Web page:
Lockport Union-Sun & Journal —
Lockport homeowners recovering from the June 28 flood have until the end of August to file an online application seeking state aid, officials said Tuesday during a visit by Gov. Andrew Cuomo.
Meanwhile, help might be on the way for those who suffered damage in Friday's heavy rain storm. State officials said a flood recovery team met with Niagara Falls city officials on Tuesday to assess the damage and start the same process currently ongoing in Lockport.
That process led to the New York State Flood Recovery Program, an initiative that will provide Niagara County $2 million in state recovery aid. Cuomo was in Lockport on Tuesday morning to tout the program and praise first responders and local officials for their work in the June 28 flood.
Getting residents some help was the result of Albany and local leaders working together, the governor said. As he spoke in the council chambers, residents needing aid were meeting with state agencies in the hallway.
“We said, ‘the State of New York will step up to the plate,’” Cuomo said. “We did it without a piece of legislation. We did it on the phone and we took each other’s word for it.”
As reported last week by the US&J, through the flood recovery program the state will provide $16 million to homeowners, business operators and farmers in all five flood-stricken counties that were declared disaster areas after the heavy late June rainfall. All were denied federal aid for private property, but FEMA did approve aid for municipal property.
Aside from Niagara County, Herkimer and Montgomery counties will receive $4 million each and Madison and Oneida counties will be given $3 million each.
The governor's office said homeowners, small business owners and farmers or farm operations in the designated counties may be eligible to receive grants, subject to the documentation of flood-related damage and uninsured losses. Homeowners may be eligible for up to $31,900 in assistance. Small business owners and farmers or farm operations may be eligible for up to $50,000 in assistance.
Local leaders were appreciative of the governor's intervention and the help the county received from Albany.
"Homes and businesses across Niagara County were left between a rock and a hard place by FEMA's decision to provide assistance only to government entities," said Niagara County Legislative Chairman William Ross. "However, Governor Cuomo had said all along that we would not have to face reconstruction alone and he has delivered on that promise with the New York State Flood Recovery Program. I am grateful to have such a dependable partner in Governor Cuomo and look forward to working with him to build a stronger, better Niagara County.”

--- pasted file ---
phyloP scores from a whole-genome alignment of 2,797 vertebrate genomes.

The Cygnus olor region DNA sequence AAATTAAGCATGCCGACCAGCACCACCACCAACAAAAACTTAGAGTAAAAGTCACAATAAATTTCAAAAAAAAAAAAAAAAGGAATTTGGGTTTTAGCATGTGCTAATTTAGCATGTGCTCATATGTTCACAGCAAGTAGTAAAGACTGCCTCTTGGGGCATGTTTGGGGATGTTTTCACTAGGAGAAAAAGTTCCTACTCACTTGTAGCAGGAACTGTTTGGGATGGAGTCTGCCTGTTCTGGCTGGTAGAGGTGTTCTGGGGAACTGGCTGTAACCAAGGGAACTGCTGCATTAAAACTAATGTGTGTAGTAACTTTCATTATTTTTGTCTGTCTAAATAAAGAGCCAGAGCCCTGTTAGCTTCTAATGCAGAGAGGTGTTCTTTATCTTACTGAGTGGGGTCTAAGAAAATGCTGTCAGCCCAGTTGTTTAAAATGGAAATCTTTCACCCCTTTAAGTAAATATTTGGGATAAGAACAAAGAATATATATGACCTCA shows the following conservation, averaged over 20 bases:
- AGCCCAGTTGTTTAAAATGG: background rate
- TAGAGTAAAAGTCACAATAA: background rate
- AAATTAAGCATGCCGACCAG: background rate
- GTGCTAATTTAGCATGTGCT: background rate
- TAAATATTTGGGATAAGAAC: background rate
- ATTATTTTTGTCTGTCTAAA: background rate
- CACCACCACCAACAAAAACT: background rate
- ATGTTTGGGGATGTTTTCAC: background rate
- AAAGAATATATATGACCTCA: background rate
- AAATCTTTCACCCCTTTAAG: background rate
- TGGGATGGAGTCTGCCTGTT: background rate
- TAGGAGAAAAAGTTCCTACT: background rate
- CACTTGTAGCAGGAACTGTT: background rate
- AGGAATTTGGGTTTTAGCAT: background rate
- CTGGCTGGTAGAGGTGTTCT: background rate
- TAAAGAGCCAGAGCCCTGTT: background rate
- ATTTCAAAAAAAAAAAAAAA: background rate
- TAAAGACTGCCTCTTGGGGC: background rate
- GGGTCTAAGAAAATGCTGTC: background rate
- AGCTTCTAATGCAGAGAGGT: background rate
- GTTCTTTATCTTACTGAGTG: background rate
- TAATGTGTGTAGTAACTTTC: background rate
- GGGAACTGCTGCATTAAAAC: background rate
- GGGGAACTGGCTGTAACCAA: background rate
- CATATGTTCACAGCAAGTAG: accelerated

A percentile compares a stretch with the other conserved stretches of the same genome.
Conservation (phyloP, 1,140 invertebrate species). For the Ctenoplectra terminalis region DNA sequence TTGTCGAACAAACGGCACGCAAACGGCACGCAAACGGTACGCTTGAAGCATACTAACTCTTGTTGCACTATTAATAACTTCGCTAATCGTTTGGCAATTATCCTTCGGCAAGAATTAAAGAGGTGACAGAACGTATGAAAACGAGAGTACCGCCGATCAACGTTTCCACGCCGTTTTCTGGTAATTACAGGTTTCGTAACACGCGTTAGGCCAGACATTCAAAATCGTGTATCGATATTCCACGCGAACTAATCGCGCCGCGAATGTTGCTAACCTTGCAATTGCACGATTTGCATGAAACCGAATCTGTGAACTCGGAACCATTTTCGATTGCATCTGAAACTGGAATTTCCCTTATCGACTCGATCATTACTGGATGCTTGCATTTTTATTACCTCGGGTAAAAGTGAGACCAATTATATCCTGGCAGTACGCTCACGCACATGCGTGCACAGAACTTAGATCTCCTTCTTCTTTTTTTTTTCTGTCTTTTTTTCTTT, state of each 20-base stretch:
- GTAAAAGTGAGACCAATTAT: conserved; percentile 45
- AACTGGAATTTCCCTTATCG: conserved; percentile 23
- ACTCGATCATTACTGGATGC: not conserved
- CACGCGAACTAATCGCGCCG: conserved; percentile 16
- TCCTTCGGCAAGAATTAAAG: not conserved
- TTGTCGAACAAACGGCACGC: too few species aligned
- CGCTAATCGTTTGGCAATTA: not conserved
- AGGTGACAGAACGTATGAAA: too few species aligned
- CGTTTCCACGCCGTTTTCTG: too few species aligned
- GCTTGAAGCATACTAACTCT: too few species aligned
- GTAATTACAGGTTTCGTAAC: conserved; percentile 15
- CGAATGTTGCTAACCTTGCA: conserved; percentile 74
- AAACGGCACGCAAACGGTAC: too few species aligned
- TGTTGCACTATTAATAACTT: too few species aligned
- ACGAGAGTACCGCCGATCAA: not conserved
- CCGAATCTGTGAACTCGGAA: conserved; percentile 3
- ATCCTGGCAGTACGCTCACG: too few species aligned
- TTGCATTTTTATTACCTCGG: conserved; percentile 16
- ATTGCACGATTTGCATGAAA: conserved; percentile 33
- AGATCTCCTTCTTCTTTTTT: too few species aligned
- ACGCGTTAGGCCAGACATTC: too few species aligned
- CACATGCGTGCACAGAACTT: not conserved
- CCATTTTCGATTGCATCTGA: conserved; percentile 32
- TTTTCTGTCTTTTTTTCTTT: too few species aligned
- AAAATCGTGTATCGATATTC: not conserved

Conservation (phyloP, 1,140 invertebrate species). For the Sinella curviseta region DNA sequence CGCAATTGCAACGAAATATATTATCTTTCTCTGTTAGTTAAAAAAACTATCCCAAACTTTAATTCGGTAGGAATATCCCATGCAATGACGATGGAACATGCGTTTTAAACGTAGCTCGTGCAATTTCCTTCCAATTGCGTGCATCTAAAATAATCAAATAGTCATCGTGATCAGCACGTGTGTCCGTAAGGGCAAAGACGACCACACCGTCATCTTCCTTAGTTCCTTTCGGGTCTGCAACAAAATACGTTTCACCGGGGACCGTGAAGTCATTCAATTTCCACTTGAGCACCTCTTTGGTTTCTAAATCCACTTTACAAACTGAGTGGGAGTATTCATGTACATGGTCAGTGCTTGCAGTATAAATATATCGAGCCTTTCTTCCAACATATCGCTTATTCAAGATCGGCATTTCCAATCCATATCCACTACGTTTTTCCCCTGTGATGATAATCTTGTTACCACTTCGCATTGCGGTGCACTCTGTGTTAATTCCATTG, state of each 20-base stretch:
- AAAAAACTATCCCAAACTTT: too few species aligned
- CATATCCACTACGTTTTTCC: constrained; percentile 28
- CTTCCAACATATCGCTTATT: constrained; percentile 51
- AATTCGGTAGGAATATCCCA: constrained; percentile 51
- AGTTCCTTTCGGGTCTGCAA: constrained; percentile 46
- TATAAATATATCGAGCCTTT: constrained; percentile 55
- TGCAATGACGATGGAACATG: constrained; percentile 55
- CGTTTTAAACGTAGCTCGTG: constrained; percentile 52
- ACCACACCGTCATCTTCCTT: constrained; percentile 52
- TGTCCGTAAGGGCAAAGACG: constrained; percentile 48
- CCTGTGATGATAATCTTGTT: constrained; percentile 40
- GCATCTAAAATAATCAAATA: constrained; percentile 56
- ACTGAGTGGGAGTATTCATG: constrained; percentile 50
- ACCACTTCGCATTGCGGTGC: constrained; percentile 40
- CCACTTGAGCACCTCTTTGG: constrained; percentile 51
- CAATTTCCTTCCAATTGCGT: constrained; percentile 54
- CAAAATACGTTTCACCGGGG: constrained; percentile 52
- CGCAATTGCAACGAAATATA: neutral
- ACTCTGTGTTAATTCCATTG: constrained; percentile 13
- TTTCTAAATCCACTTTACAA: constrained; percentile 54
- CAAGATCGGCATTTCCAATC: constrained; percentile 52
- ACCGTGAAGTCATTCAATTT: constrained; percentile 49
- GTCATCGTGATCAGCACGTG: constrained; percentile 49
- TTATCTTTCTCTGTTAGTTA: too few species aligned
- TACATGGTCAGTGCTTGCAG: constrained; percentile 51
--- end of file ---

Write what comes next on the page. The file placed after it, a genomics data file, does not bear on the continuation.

"The recent flooding that impacted Lockport has disrupted lives and presented challenging recovery costs to home and business owners. While our local government was able to receive aid from FEMA, our private citizens were not and would have been left to rebuild on their own without Governor Cuomo's actions. The state Flood Recovery Program is another sign of how state government has become an active partner to local communities across the state," said Lockport Mayor Michael Tucker.
As for Friday's storm, which Cuomo said the state will again request help from the Federal Emergency Management Agency. Cuomo said response to extreme weather is something the federal government ought to be taking care of.
“This has historically been a federal responsibility,” Cuomo said.
On Friday, heavy rain accompanied by high winds fell in a matter of hours. Trees and power lines were brought down all over the county and extensive flooding occurred in Niagara Falls and the Tonawandas. Close to 17,000 homes lost power throughout the county.
While it was spared the worst of Friday's storm, there were still some homes in Lockport that were affected. Chris White, co-owner of SMC Equestrian Center in the Town of Lockport, said the storm had a tremendous impact on the center, farm and his home.
Rooms were completely damaged, clothes were lost and a number of stalls were flooded. Horse feed and hay were lost. A large tree had fallen on a course.
Cuomo said he talked to Niagara Falls Mayor Paul A. Dyster on Tuesday morning. State workers were on their way to the Falls as Cuomo was speaking at Lockport City Hall.
“They’ll be working with the mayor’s people to do an assessment of the damage there, and then, again, we’ll go through the same process," Cuomo said. "The federal government, we’ll ask them for assistance. But we want to make sure the state is there to help, especially on an individual level. We don’t want homeowners who had their homes devastated, their memories destroyed, to be left on their own."
As extreme weather events seemingly increase, Cuomo said finding a way to provide assistance and make communities "better," all while being prepared and spending wisely is tricky.
“It’s taxing the state system overall. It’s taxing our expertise. It’s taxing our ability to provide emergency services,” he said. “To the extent that it’s financial assistance, we’re going to have find savings in the state budget. We’re not going to be raising taxes. We’re trying to do the exact opposite. We’re trying to lower taxes, so if we’re providing emergency services, it means we’re going to have to squeeze the dollar tighter in Albany and that’s what we’re there to do.”APPLY FOR FLOOD AID • People can visit: www.nyshcr.org/Programs/NYS-Flood • Or call the NYS Flood Helpline at 1-888-769-7243 for information on how to receive assistance under the NYS Flood recovery program. The helpline is available from 8 a.m. until 8 p.m. Mondays through Fridays and 10 a.m. until 5 p.m. on Saturdays and Sundays Contact reporter Joe Olenick at 439-9222, ext. 6241 or follow him on Twitter @joeolenick.